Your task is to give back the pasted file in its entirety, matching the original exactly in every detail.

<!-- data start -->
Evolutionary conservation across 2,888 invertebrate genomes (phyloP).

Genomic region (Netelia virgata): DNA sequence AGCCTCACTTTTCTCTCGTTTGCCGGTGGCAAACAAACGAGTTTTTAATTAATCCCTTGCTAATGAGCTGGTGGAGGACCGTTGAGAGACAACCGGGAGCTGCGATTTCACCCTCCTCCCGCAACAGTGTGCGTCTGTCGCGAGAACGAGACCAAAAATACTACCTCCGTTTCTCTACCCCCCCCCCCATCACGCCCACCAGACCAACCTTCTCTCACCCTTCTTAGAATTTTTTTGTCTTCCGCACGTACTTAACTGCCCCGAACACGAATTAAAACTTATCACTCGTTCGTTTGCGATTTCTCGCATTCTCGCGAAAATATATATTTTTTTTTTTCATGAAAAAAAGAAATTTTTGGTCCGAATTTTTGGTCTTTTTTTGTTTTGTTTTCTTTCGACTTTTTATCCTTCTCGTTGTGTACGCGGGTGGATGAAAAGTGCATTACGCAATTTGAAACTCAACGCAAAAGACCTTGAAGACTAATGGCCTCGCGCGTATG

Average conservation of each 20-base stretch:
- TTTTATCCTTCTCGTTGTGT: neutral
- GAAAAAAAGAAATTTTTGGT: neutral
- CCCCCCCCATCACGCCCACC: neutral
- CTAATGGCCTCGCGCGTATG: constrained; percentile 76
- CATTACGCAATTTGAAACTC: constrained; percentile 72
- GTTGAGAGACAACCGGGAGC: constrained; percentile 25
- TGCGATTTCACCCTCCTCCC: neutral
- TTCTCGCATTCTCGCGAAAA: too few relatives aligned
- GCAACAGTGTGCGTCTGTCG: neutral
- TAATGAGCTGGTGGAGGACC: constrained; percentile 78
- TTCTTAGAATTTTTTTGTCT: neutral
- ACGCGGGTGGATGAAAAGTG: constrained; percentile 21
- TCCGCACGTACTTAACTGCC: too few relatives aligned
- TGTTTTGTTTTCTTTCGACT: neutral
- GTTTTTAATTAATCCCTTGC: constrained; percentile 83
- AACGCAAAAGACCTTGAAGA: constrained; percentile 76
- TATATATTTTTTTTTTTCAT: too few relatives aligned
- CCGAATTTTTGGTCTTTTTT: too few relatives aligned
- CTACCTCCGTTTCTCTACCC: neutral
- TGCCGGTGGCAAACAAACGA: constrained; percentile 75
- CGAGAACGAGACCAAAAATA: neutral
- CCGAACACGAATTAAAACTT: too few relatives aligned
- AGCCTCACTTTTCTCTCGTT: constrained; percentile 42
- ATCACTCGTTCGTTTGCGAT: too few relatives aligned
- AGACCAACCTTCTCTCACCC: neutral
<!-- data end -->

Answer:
Evolutionary conservation across 2,888 invertebrate genomes (phyloP).

Genomic region (Netelia virgata): DNA sequence AGCCTCACTTTTCTCTCGTTTGCCGGTGGCAAACAAACGAGTTTTTAATTAATCCCTTGCTAATGAGCTGGTGGAGGACCGTTGAGAGACAACCGGGAGCTGCGATTTCACCCTCCTCCCGCAACAGTGTGCGTCTGTCGCGAGAACGAGACCAAAAATACTACCTCCGTTTCTCTACCCCCCCCCCCATCACGCCCACCAGACCAACCTTCTCTCACCCTTCTTAGAATTTTTTTGTCTTCCGCACGTACTTAACTGCCCCGAACACGAATTAAAACTTATCACTCGTTCGTTTGCGATTTCTCGCATTCTCGCGAAAATATATATTTTTTTTTTTCATGAAAAAAAGAAATTTTTGGTCCGAATTTTTGGTCTTTTTTTGTTTTGTTTTCTTTCGACTTTTTATCCTTCTCGTTGTGTACGCGGGTGGATGAAAAGTGCATTACGCAATTTGAAACTCAACGCAAAAGACCTTGAAGACTAATGGCCTCGCGCGTATG

Average conservation of each 20-base stretch:
- TTTTATCCTTCTCGTTGTGT: neutral
- GAAAAAAAGAAATTTTTGGT: neutral
- CCCCCCCCATCACGCCCACC: neutral
- CTAATGGCCTCGCGCGTATG: constrained; percentile 76
- CATTACGCAATTTGAAACTC: constrained; percentile 72
- GTTGAGAGACAACCGGGAGC: constrained; percentile 25
- TGCGATTTCACCCTCCTCCC: neutral
- TTCTCGCATTCTCGCGAAAA: too few relatives aligned
- GCAACAGTGTGCGTCTGTCG: neutral
- TAATGAGCTGGTGGAGGACC: constrained; percentile 78
- TTCTTAGAATTTTTTTGTCT: neutral
- ACGCGGGTGGATGAAAAGTG: constrained; percentile 21
- TCCGCACGTACTTAACTGCC: too few relatives aligned
- TGTTTTGTTTTCTTTCGACT: neutral
- GTTTTTAATTAATCCCTTGC: constrained; percentile 83
- AACGCAAAAGACCTTGAAGA: constrained; percentile 76
- TATATATTTTTTTTTTTCAT: too few relatives aligned
- CCGAATTTTTGGTCTTTTTT: too few relatives aligned
- CTACCTCCGTTTCTCTACCC: neutral
- TGCCGGTGGCAAACAAACGA: constrained; percentile 75
- CGAGAACGAGACCAAAAATA: neutral
- CCGAACACGAATTAAAACTT: too few relatives aligned
- AGCCTCACTTTTCTCTCGTT: constrained; percentile 42
- ATCACTCGTTCGTTTGCGAT: too few relatives aligned
- AGACCAACCTTCTCTCACCC: neutral